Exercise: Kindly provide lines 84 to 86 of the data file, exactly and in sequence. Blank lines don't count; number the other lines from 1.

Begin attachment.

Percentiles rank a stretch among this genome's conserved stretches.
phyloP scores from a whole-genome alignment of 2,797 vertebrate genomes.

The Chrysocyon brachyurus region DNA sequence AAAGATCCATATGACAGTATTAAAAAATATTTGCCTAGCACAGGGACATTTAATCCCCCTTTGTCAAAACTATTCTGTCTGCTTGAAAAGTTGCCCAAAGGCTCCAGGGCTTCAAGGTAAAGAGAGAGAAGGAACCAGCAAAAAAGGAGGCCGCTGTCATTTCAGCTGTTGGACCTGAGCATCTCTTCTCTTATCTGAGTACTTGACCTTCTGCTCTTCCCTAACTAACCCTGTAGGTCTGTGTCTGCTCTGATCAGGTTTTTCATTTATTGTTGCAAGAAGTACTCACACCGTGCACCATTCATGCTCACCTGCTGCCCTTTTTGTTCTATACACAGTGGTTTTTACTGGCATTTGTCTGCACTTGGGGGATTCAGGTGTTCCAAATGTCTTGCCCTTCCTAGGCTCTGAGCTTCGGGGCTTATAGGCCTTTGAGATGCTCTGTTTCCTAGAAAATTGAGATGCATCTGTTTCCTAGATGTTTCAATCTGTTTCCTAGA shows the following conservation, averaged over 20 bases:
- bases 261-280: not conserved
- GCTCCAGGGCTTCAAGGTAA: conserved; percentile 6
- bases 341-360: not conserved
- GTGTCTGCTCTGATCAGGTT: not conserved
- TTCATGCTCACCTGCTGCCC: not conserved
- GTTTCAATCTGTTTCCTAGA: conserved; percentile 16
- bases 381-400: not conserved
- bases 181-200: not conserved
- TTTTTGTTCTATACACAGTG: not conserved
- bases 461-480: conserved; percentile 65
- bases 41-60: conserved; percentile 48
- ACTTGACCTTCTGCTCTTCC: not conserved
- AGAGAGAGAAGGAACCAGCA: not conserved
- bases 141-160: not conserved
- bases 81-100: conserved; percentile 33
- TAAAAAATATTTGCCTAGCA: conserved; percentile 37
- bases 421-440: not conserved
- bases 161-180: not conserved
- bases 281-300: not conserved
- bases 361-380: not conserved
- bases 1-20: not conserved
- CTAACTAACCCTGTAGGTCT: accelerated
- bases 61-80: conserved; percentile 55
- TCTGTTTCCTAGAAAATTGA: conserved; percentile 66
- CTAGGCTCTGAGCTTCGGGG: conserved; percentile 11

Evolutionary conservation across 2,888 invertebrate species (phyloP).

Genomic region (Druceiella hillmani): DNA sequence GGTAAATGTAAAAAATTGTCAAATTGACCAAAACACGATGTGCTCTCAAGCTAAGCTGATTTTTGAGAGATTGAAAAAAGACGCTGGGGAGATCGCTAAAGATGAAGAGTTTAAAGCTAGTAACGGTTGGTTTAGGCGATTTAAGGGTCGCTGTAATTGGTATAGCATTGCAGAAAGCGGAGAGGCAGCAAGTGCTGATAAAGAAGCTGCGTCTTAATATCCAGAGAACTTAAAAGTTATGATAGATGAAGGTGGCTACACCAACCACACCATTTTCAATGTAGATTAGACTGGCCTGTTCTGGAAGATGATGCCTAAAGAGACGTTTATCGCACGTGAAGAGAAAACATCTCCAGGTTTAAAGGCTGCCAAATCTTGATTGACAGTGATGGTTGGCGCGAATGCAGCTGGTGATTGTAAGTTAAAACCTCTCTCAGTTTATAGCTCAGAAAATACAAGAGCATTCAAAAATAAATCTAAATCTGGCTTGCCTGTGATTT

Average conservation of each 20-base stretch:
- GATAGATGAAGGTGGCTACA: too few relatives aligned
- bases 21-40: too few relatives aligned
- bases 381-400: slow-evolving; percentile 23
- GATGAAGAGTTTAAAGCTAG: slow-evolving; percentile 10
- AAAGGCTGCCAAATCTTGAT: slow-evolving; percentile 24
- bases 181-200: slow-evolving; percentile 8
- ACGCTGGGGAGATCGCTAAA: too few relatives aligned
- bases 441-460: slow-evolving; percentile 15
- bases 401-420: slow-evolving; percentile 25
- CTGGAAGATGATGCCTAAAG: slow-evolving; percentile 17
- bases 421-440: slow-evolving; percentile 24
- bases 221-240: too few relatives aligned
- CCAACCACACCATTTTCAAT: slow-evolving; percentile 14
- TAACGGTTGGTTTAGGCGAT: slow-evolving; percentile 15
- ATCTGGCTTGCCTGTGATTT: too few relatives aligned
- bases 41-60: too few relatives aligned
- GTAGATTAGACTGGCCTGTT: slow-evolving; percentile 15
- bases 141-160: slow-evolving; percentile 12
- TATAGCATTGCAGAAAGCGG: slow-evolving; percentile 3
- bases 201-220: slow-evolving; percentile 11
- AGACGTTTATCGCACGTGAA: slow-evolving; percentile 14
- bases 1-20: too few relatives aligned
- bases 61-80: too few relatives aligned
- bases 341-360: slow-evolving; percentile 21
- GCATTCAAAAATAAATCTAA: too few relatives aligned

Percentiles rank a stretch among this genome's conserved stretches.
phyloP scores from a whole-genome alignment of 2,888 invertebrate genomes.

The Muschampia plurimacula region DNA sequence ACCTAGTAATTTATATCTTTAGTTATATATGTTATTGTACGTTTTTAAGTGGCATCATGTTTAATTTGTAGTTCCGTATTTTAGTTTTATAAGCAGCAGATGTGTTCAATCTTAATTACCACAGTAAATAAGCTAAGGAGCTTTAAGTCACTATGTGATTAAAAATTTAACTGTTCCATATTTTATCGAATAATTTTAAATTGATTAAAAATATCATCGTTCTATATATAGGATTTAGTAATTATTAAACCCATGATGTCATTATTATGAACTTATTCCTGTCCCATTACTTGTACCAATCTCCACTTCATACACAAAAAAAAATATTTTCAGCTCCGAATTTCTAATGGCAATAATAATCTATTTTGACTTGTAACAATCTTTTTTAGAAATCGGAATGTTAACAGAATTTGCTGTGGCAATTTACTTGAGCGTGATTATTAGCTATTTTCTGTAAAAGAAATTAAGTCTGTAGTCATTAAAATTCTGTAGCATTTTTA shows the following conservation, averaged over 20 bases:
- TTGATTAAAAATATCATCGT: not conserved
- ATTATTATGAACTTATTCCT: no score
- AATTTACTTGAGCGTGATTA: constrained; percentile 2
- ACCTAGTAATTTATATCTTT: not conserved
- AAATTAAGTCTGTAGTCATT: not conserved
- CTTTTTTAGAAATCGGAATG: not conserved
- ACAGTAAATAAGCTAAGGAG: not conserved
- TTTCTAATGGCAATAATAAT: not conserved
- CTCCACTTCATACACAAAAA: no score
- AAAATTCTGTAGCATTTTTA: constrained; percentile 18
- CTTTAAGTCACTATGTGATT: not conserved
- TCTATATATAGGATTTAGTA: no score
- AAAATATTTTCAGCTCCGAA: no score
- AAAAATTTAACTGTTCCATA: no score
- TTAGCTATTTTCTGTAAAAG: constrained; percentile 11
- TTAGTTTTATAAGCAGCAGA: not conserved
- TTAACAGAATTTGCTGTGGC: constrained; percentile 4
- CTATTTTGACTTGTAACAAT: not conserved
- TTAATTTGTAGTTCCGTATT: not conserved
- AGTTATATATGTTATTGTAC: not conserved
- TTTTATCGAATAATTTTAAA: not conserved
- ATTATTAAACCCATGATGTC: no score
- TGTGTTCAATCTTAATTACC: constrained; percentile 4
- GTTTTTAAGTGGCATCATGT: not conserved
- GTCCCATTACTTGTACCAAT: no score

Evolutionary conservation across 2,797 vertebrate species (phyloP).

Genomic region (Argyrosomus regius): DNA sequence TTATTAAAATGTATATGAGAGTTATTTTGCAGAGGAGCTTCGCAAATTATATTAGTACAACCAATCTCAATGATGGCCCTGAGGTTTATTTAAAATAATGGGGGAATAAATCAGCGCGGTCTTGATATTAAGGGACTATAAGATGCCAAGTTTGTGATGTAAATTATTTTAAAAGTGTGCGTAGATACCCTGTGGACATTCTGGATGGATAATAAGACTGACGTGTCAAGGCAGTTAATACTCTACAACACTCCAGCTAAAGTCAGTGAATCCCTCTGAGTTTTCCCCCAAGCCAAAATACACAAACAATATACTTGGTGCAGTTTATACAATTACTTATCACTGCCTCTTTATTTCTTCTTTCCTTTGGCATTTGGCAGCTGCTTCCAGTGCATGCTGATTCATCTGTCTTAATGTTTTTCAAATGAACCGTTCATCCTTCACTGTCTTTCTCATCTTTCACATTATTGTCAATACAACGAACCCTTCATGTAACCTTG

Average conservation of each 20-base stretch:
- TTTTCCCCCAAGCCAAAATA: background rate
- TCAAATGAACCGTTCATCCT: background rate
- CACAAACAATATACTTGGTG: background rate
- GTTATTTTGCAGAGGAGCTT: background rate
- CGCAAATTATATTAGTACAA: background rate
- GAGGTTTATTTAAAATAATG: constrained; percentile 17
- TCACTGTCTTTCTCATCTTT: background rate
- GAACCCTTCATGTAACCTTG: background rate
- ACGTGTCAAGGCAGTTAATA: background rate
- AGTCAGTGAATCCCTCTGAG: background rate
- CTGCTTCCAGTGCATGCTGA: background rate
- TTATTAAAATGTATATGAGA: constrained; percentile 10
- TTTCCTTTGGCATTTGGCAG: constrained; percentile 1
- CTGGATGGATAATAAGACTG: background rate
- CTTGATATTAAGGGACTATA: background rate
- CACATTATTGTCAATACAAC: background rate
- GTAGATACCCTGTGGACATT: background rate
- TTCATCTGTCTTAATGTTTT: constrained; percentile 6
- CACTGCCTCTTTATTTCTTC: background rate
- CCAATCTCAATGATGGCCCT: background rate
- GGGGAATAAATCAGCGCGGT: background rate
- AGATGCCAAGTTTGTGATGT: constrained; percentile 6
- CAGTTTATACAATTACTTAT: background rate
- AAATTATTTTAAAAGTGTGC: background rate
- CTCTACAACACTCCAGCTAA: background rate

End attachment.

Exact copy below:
- GTCCCATTACTTGTACCAAT: no score

Evolutionary conservation across 2,797 vertebrate species (phyloP).

Genomic region (Argyrosomus regius): DNA sequence TTATTAAAATGTATATGAGAGTTATTTTGCAGAGGAGCTTCGCAAATTATATTAGTACAACCAATCTCAATGATGGCCCTGAGGTTTATTTAAAATAATGGGGGAATAAATCAGCGCGGTCTTGATATTAAGGGACTATAAGATGCCAAGTTTGTGATGTAAATTATTTTAAAAGTGTGCGTAGATACCCTGTGGACATTCTGGATGGATAATAAGACTGACGTGTCAAGGCAGTTAATACTCTACAACACTCCAGCTAAAGTCAGTGAATCCCTCTGAGTTTTCCCCCAAGCCAAAATACACAAACAATATACTTGGTGCAGTTTATACAATTACTTATCACTGCCTCTTTATTTCTTCTTTCCTTTGGCATTTGGCAGCTGCTTCCAGTGCATGCTGATTCATCTGTCTTAATGTTTTTCAAATGAACCGTTCATCCTTCACTGTCTTTCTCATCTTTCACATTATTGTCAATACAACGAACCCTTCATGTAACCTTG